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Frequent timetable changes /teachers

Discussion in 'Secondary' started by Jenkibubble, Oct 29, 2018.

  1. Jenkibubble

    Jenkibubble Occasional commenter

    My experience is in primary , therefore I would like advice from secondary teachers please .

    Daughter is in y9 and son in y7 and
    both frequently have changes in teachers and timetabling . To me ,this seems far from ideal (kids getting to know teachers ) although my daughter has been told that there are benefits from this !
    Is it the norm in secondary . Daughter has started GCSE subjects now too !
     
  2. JohnJCazorla

    JohnJCazorla Star commenter

    It's common in schools that I work in but I generally work in bottom-end schools* that are desperate to get half-decent teachers to stay there more than a couple of weeks. So I'd say it's a bad sign which indicates a constant cycling of teachers as stress and capability culling ramps up. Desperate HoDs are then frantically swapping around to plug the gaps but as only Year 11/13 are important then the rest have to take the dregs (which probably includes me)

    Unless the subject is something like D&T where you'd only do six weeks of Cooking before moving on to 6 weeks of Hitting Nails into Wood I can't see any benefit in swapping teachers at all Even in this doomsday scenario why bother changing the timetable unless you've had to dump Spanish because the only teacher has gone on Maternity leave?

    I don't suppose you could ask the teacher directly who assured your daughter of the benefits?

    *Secondary supply in West Yorkshire Maths/Science.
     
    pepper5, ScienceGuy and peter12171 like this.
  3. Jenkibubble

    Jenkibubble Occasional commenter

    Sadly , your comments have confirmed my suspicions about staff shortages etc
    The school is 'good' apparently , although nose dived this year progress 8 , despite glossy prospectus etc and expansion to allow more places !
     
    pepper5 likes this.
  4. hammie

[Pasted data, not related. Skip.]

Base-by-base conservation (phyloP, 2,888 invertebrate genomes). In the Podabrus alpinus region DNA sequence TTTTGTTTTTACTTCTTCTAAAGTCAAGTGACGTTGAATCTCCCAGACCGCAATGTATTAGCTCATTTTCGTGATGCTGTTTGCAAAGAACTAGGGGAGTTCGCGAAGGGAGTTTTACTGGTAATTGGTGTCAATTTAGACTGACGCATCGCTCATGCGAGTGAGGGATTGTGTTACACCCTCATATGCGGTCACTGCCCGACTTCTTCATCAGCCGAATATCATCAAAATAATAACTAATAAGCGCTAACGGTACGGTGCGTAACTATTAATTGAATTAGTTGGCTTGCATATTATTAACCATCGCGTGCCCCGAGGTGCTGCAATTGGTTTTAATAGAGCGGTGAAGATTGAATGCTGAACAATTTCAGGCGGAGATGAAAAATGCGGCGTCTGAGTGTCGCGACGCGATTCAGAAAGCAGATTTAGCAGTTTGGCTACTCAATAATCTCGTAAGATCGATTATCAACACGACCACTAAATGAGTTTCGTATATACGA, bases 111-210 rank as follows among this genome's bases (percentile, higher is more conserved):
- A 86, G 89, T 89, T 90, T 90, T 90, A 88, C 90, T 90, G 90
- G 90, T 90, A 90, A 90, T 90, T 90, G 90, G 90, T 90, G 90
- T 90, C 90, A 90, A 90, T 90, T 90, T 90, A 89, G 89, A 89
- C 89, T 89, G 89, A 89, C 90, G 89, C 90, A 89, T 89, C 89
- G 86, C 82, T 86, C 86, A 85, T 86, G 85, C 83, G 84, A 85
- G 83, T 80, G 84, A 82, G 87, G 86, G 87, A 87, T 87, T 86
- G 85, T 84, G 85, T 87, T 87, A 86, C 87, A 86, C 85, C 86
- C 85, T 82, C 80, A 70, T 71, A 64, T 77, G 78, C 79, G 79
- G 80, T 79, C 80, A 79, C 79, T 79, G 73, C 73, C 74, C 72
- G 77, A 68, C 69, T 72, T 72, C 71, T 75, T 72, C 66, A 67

hammie Lead commenter

    A letter to the chair of governors is always worth a shot. Too many headteachers now restrict the info governors get to that usually used to grow mushrooms.
     
  5. ScienceGuy

    ScienceGuy Established commenter

    I'd agree with John - sometimes timetable changes are necessary during the year e.g. for maternity cover but frequent changes seems to indicate instability in staffing. The school is likely to be focusing resources on Yr 10 and above to make sure that the examination classes have limited disruption causing more problems for KS3.

    The only timetabling change that could work may be in science where 3 specialists might teach a module of Biology, Chemistry or Physics to a rotating group of 3 classes
     
    pepper5 and hammie like this.
  6. frustum

    frustum Star commenter

    You probably need to distinguish between planned changes because of rotations round different units of work, one-off changes due to something like maternity leave, and emergency reorganisations to cover sudden departures and inability to recruit.

    Rotations round different units are quite common in something like technology, but also used for science as described by ScienceGuy, or around humanities or arts subjects - where they might get a six week block of one subject, followed by a six week block of another. (Although that means a change of teacher each time, I suspect my daughter's RE teacher got to know them rather better on 8 lessons a fortnight for half a term than in a whole year of once a week.
     
  7. Jenkibubble

    Jenkibubble Occasional commenter

    Thanks all . I've emailed her form teacher (who I have a good relationship with ) and he explained that it is to balance weeks A and B and this is inline with other schools in the chain . As a result , both my kids now have teachers new to the school !
     
  8. Kallie92

    Kallie92 New commenter

    [This comment/section/image has been removed for breaching our Community Guidelines/Terms and conditions]

    A support group for teachers and those working in education. Aims to encourage discussion and conversations between staff about mental health and wellbeing.
     
  9. hammie

    hammie Lead commenter

    "in common with other schools in the chain" doesn't that tell it like it is in some many schools these days. Bad practice justified by "policy"
     
    JohnJCazorla likes this.
  10. install

    install Star commenter

    Not normal in my experience - with the exception of planned rotations in DT or Science.
     
  11. frustum

    frustum Star commenter

    Possible translation: the timetabler didn't make a very good job of things, with some classes having all their PE in the same week and a part-time teacher being expected to work 5 days one week and 2 the other (which means they were threatening to resign as it meant paying for a full time nursery place). A timetabler from one of the other schools has now had a look and made some improvements, and hopefully next year they will take a hand in things before the summer holidays.
     
  12. dunnocks

    dunnocks Star commenter

    exactly. Planned rotations are normal is science too
     
    pepper5 likes this.
  13. Summerhols6

    Summerhols6 Occasional commenter

    I've had my HOD do something similar but change classes. She can't manage behaviour so dumps her problems on others. The profession is full of snakes, sorry but it is.
     
  14. hhhh

    hhhh Star commenter

    If there are benefits, why is it not the norm in private schools and grammars?
     

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